2012 Hall of Fame Inductee:
CONTRIBUTOR GEORGE “GUS” KENNEDY
By Tim Boggan, USATT Historian
George “Gus” Kennedy first comes into the pages of the USTTA magazine in a photo from the Nov., 1970 Tamasu Butterfly Table Tennis Report. What, you may well ask, was a picture of Gus and those other Minnesotans—Chris Faye, Alan Goldstein, Charlie Disney, and Doug Maday—doing in that Japanese magazine? Well, they’d seen the 1969 World Men’s Singles Champion Shigeo Itoh on the Johnny Carson show, and they couldn’t resist coming to see him in person at Geza Gazdag’s New York City Invitational Tournament in May of 1969—and I guess the Japanese were quite struck by that. I certainly am.
In another photo, Kennedy can be seen with his immediate family: wife Jean, son Roger, and daughter Colleen (known familiarly as “Muffin”). At the ’71 Nagoya, Japan World’s, accompanied by Jean and the kids, Gus had taken on the role of peripatetic U.S. Team Manager, and had been of great help to our China-bound “Ping-Pong Diplomacy” group.
In Minneapolis, both before and after the Nagoya World’s, the Magoo’s Table Tennis Club was flourishing. I’d been a guest there and was given a sight-seeing tour of the neighborhood. “The most interesting part of town,” Disney had said…as we drove past the karate club, a thriving pool hall, an adult book shop, and a water-bed store before reaching the red-painted façade of Magoo’s. This turned out to be a nightclub of sorts that offered a dance-hall two nights a week and a t.t. floor-show the rest of the time. Later, however, the nightclub, or the table tennis, wasn’t welcome, and a new t.t. venue had to be found.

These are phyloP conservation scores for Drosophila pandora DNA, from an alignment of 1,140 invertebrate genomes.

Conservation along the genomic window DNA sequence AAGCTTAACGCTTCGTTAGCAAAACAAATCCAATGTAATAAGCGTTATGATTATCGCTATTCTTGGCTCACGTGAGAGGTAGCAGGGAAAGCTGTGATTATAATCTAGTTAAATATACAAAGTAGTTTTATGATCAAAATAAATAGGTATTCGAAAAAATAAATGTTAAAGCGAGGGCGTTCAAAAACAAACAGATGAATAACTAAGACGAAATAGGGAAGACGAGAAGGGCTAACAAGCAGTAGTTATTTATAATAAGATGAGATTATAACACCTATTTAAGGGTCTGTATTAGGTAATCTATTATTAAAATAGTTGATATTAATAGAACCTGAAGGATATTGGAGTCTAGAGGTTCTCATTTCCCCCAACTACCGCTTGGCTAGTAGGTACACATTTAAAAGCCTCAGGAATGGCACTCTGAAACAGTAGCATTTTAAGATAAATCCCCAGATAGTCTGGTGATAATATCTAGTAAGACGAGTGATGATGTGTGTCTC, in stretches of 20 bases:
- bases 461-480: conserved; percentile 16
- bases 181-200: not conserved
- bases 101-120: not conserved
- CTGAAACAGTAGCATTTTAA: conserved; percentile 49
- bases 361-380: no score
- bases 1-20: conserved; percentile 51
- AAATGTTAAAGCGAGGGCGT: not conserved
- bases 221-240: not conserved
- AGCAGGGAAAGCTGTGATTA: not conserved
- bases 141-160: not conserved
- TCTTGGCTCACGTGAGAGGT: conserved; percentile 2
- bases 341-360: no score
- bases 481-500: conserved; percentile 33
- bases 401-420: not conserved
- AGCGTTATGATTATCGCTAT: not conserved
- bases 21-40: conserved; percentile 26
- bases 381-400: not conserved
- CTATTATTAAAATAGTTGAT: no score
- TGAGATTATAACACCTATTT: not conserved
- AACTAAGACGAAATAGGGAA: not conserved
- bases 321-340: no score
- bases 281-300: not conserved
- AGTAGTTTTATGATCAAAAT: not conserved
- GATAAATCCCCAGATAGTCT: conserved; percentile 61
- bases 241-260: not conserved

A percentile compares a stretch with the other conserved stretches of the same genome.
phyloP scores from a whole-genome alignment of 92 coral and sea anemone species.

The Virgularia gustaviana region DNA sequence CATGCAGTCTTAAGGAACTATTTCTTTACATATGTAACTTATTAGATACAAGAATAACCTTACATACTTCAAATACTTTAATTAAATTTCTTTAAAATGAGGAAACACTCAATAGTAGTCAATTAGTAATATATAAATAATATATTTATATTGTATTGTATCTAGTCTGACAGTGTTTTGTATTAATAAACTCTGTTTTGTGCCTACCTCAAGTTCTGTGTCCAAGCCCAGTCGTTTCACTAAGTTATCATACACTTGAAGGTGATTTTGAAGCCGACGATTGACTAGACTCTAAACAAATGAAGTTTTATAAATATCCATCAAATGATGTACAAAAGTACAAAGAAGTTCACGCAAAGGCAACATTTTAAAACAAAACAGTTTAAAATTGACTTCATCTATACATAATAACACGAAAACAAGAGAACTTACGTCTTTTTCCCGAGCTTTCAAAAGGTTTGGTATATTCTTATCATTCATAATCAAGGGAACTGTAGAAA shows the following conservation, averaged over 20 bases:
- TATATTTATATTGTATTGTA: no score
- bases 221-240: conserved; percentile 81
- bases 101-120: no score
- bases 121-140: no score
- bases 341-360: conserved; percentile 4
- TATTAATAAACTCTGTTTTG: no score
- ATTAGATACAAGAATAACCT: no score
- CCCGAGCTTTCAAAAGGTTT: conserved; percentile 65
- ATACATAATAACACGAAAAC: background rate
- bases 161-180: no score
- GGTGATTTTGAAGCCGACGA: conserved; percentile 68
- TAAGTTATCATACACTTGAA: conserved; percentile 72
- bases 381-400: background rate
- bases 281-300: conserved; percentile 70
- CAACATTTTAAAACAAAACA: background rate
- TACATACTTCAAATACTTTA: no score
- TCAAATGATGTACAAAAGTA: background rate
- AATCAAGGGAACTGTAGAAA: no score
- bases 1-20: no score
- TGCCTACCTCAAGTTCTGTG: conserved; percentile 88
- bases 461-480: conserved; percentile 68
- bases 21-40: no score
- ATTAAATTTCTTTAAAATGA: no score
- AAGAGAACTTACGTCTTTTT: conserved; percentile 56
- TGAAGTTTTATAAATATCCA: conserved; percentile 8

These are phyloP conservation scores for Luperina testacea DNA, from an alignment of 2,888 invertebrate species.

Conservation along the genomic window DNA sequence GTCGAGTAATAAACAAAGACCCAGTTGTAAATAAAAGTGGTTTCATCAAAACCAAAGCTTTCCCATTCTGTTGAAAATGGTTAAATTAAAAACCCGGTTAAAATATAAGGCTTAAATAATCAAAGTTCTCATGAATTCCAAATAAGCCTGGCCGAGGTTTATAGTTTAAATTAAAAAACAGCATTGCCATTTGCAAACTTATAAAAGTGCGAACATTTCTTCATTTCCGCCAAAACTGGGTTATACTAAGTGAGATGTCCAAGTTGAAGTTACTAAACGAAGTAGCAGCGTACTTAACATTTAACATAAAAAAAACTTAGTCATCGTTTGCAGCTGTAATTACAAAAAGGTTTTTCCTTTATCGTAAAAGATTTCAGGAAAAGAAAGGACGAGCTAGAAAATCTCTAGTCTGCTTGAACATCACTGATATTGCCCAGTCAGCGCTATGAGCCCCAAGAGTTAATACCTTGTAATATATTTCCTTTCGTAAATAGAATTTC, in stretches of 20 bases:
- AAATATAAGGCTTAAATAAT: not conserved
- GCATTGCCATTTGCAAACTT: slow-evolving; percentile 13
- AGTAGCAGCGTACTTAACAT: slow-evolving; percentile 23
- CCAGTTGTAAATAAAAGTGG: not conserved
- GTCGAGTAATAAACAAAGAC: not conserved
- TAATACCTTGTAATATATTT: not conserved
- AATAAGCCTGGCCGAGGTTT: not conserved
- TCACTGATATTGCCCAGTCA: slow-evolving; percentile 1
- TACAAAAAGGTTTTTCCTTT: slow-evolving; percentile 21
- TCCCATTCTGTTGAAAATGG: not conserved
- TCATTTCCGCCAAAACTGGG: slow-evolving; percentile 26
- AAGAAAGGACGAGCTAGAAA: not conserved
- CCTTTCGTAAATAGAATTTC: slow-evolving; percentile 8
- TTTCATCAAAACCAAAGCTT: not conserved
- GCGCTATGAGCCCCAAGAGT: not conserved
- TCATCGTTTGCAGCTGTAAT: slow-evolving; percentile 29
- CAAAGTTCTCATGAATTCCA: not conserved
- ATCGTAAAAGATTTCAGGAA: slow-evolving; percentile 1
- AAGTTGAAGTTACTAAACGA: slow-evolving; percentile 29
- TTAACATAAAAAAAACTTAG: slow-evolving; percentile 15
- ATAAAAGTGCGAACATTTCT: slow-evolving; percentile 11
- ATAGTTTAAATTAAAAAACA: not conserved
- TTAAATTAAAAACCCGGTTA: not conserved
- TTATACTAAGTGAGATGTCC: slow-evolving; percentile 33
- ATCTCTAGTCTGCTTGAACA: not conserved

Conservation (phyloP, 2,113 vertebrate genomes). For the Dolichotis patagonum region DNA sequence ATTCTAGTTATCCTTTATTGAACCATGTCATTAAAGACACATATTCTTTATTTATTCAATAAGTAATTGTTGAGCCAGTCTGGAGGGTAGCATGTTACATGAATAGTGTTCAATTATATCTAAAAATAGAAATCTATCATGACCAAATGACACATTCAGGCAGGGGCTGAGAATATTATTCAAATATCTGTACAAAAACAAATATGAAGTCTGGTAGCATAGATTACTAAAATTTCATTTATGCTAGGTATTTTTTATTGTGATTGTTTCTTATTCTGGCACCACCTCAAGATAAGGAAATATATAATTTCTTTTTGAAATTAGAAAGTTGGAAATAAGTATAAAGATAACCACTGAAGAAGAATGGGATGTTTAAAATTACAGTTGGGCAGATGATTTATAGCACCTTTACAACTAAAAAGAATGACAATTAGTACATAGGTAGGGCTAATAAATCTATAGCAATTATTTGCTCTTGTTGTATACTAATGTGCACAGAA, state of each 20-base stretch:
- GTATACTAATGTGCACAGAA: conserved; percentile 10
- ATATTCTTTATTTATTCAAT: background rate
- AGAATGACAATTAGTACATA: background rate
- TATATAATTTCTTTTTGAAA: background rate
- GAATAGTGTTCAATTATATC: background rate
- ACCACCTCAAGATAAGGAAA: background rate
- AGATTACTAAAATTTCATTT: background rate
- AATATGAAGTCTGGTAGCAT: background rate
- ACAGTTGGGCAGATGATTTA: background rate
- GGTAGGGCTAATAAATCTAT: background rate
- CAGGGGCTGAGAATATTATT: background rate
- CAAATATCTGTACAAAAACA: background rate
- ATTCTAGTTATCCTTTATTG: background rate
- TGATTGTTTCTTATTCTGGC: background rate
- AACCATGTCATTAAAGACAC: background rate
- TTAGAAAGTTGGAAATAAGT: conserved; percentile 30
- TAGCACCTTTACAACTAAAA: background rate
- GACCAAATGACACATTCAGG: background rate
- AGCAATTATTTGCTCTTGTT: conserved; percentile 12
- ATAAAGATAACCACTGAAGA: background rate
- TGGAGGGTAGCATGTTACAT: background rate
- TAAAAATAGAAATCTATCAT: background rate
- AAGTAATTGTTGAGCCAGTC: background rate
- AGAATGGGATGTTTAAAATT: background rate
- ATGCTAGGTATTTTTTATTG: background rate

The new club was situated in a building atop two successful business-minded floors, on a spacious third-floor that hadn’t been used for 23 years. It was renamed Disney’s, for Alan “Doc” Goldstein was now championing Charlie’s leadership as a table tennis “Empire Builder” and “Promoter Extraordinaire.” Acolyte Alan explained that everyone must work for the club, including himself who, he confessed, had to be reeducated. “I’m the #1 player in the state,” he said, “but I was slow in painting a small room as my contribution. After a few warnings from Charlie I suddenly found that no one in the club would play with me, so I painted the room in a hurry.” A photo of electrical engineer Gus shows him doing his bit, fixing lights in the rafters—courting suicide his wife Jean said.
In 1972, Charlie ran his groundbreaking $8,000 Minnesota Classic (“the nicest tournament I’d ever been to” I’d said at the time). It was sponsored by Minneapolis’s Dayton Department Store. In the late ‘50’s and early ‘60’s, Jean had worked at Dayton’s as an assistant buyer. Pretty and shapely, she was named “Miss Dayton” of 1960, and rode the store’s float in that year’s Aquatennial Parade.